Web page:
Big Ten Expansion: Give Me One! Commish Says No
The Big XII, ACC, SEC and MAC all have championship games to showcase their conferences and Penn State football coach Joe Paterno has been an advocate for expanding the Big Ten Conference to gain the same kind of exposure.
"We go into hiding for six weeks," Paterno said, referring to the gap between the end of the Big Ten regular season and the BCS bowls.
"Everybody else is playing playoffs on television," Paterno said. "You never see a Big Ten team mentioned. So I think that's a handicap. I've tried to talk to the Big Ten people about, 'Let's get a 12th team such as Syracuse, Rutgers or Pitt, and we could have a little bit of a playoff ourselves.'"
Having a Big Ten Champioinship game would be great for the conference, and it would boost the image and "media prestige" of the league.
Lets be honest here, anybody with a brain knows the missing link the Big Ten wants...and that link is located in South Bend, Indiana.
Big Ten commissioner Jim Delany weighed in on Coach Paterno's comments.
"It's not the reason you would expand," Delany told ESPN.com.
He also said that Paterno isn't the only Big Ten coach to have inquired about expanding the 11 team league.
"The issue has come up with our football coaches a couple times with the extra week, and if we did expand, would we be more competitive?" Delany said. "I would say in some years they might be right, but has it enhanced the competitiveness of the ACC in football? Has it enhanced the competitiveness of the WAC? I don't know."
"Just because you have a championship game, it doesn't make you more competitive. It's about coaching the players. The SEC game has been a marketing bonanza, I wouldn't discount that, but others have struggled with it," Delany continued.
Coach Paterno is right about adding exposure to the league, but what would the impact be if you added a 12th team?
A lot of Big Ten traditionalists love the kind of round robin schedule the Big Ten has. The season ends with Ohio State and Michigan, and is the tradition of the league with it's biggest rivalry.
In my eyes Pitt, Rutgers and Syracuse are great schools, with great academics and superior athletics, but they are not Notre Dame.
Out of the three Big East schools mentioned, Pitt geographically, and historically, would make sense; Pitt has a real deep football history and would bridge the Ohio State and Penn State gap.
Lets face facts though, the Big Ten is holding out for Notre Dame and the Big Ten is paying the price for what it did to Notre Dame nearly a century ago.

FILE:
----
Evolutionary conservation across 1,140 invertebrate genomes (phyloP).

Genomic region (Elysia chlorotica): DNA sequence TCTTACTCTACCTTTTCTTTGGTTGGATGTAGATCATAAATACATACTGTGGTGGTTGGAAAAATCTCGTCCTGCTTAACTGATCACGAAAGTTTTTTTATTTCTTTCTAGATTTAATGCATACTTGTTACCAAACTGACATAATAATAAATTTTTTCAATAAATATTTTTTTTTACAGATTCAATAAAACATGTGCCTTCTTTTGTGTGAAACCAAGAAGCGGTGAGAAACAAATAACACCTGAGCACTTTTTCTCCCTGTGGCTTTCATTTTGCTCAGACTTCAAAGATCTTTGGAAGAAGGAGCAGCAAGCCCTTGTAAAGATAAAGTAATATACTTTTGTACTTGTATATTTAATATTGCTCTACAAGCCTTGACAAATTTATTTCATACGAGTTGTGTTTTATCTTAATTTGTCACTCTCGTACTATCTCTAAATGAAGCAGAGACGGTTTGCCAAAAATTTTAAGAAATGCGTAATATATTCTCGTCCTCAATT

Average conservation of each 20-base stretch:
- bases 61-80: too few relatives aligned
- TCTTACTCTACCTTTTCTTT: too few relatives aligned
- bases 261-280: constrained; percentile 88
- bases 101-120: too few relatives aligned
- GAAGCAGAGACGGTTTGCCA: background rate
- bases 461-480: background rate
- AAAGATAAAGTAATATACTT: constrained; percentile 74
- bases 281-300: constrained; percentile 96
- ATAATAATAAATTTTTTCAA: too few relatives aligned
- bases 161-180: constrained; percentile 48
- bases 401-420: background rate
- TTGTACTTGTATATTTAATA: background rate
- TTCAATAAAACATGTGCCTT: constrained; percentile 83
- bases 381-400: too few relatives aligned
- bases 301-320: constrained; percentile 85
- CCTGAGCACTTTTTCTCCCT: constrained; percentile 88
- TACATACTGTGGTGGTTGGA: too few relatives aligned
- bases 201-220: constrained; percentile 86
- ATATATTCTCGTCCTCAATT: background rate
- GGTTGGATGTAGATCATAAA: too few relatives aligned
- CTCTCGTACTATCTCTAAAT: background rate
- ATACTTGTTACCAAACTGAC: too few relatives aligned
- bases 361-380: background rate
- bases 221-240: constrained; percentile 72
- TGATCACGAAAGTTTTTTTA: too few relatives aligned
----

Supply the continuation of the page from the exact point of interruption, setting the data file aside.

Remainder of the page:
Back in the 1920's, Notre Dame head coach Knute Rockne wanted ND to be part of Big Ten. He enjoyed the rivalries with Michigan, Iowa (Iowa was home to Howard Jones, the same Howard Jones that would go on to a little school called USC), Chicago (Amos Alonzo Stagg's school) and so forth.
A majority of institutions were envious of Notre Dame's exposure and fame, and ultimately shut them out.
Over the years it came up time and again, and eventually Notre Dame was content being an Independent, and the Big Ten was happy with it's 10 teams.
What boiled the interest over was the great expansions of the late 1980's and early 1990's when the college football's landscape changed forever.
The Big East created it's football conference, and shut out Penn State.
Florida State went to the ACC, the old Southwest Conference died and the Big XII took the Texas schools, while Arkansas went to the SEC.
Penn State was an orphan with no TV contract, and when the Big Ten came calling to add PSU to their league, this was a huge factor in them joining a conference.
The Big Ten tried to sway Notre Dame, whom at the time was coached by Lou Holtz and off it's 1988 national championship, but that was a no-go.
Ever since the SEC Championship Game exploded into an extravaganza, and the Big XII was a hit, everyone has tried to be a copycat.
Jim Delaney knows the money in a championship game, the exposure and the marketing. Delaney is also smart enough to know that just adding an Eastern school like Pitt, Rutgers or Syracuse is not going to cut it.
You may just get the New York market, but that is it.
Delaney and the Big Ten want Notre Dame.
They are smart enough to know that Notre Dame is the only logical choice, but the only problem is that Notre Dame doesn't want them.
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